If there is one positive thing about the Cultist's Tower, it is the treasure you get for completing it. The Soul of Thamasa relic awaits you at the top of the Tower. When equipped, the Soul of Thamasa allows you to cast two spells in one turn.
Final Fantasy Tactics has one of the weirdest difficulty curves in gaming. The first half of the game pulls no punches, and will throw you into extremely difficult fights. The game takes the Spartan approach to parenting, and expects you to learn how everything works straight away. After you have learnt how to abuse the combat system, the game gives you T.G. Cid, the most broken character in Final Fantasy history. With Cid on your side, the remainder of the game becomes laughably easy.
One of the most unfairly difficult battles in Final Fantasy Tactics happens very early on. The fifth story battle in the game takes place in Dorter Trade City. You must face off against an enemy force that starts out with a massive terrain advantage against you.
The battle in Dorter Trade City pits you against three Archers, two Black Mages, and a Knight. One of the Archers starts off on top of a very tall building. He will be able to attack your party for several turns, before you can move a unit in place to retaliate. In order to proceed towards the other units, you have to move through a choke point created by several of the buildings. It is here that the Black Mages and remaining Archers will rain death upon your troops, as they try and bypass the Knight.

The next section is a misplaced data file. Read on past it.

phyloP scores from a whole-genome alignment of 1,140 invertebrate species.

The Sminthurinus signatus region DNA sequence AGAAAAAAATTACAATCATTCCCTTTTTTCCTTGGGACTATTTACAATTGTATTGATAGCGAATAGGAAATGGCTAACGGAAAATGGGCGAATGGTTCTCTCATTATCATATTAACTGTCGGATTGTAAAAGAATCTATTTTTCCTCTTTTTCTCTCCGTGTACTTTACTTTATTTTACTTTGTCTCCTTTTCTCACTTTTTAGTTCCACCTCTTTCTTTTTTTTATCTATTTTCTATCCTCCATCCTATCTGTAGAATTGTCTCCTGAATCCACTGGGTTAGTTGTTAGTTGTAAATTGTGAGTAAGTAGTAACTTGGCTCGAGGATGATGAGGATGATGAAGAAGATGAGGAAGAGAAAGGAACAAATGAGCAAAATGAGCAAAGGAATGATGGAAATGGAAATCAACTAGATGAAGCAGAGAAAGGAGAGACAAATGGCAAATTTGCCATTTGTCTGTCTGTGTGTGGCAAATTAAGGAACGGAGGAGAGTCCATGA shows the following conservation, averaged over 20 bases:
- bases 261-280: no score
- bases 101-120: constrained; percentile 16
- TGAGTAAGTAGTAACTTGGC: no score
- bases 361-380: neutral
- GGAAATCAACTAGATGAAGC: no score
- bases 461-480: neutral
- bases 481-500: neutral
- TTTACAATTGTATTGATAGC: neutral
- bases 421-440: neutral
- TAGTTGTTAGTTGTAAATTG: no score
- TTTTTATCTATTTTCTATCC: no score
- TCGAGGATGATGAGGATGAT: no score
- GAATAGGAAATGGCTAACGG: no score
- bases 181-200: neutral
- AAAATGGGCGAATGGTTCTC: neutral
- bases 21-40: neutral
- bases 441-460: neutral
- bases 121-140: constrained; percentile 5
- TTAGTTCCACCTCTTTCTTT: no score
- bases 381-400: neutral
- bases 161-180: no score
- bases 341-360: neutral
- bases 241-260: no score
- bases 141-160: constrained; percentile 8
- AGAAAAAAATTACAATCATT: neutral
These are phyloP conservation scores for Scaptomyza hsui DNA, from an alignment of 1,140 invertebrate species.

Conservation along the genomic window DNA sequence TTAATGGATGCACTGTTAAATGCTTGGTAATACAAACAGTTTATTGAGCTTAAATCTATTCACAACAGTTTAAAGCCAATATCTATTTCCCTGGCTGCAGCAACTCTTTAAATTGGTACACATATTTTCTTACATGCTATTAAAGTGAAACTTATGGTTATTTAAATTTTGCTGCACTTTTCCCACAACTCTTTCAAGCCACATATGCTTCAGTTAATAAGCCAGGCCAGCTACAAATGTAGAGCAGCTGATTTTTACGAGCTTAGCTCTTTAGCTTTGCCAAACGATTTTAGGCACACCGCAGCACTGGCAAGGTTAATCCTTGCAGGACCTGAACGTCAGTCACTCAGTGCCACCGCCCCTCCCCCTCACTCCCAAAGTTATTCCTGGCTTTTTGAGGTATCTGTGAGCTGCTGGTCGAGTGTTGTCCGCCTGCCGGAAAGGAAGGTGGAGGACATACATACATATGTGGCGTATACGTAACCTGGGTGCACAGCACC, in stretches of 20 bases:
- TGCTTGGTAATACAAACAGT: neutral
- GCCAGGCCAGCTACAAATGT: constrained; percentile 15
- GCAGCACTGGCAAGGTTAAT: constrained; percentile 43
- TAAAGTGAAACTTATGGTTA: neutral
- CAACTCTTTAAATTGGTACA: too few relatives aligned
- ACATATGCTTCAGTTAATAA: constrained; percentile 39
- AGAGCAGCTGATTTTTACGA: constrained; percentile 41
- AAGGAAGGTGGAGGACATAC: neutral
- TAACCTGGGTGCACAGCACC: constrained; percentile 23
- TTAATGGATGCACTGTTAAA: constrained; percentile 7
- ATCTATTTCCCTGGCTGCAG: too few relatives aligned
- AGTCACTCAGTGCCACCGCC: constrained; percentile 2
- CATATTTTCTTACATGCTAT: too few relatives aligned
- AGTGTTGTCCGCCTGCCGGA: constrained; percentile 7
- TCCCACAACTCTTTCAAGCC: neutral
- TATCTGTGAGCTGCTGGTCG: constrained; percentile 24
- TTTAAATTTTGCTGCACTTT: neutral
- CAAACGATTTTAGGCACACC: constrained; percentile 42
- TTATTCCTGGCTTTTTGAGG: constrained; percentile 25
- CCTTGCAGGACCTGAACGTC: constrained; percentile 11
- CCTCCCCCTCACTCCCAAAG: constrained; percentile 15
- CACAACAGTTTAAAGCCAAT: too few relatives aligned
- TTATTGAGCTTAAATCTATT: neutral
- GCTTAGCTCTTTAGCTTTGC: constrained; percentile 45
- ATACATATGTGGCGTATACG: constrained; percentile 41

If this battle took place later in the game, then it wouldn't be too much of a problem. The fact that it happens this early, at a point when you are at a low level and can only buy crappy equipment, is what makes it so unfair.
The original Final Fantasy can be forgiven for a lot of its issues. It came out almost thirty years ago, and was one of the earliest games in the JRPG genre. The developers of the game were still learning how to code on Nintendo hardware (which might explain why the game has so many bugs).
Final Fantasy has one incredibly frustrating section, and we know for a fact that it wasn't caused by a bug, because it has appeared in the remakes of the game. Within the Earth Cavern, there exists a corridor that is known as the "Hall of Giants" by fans.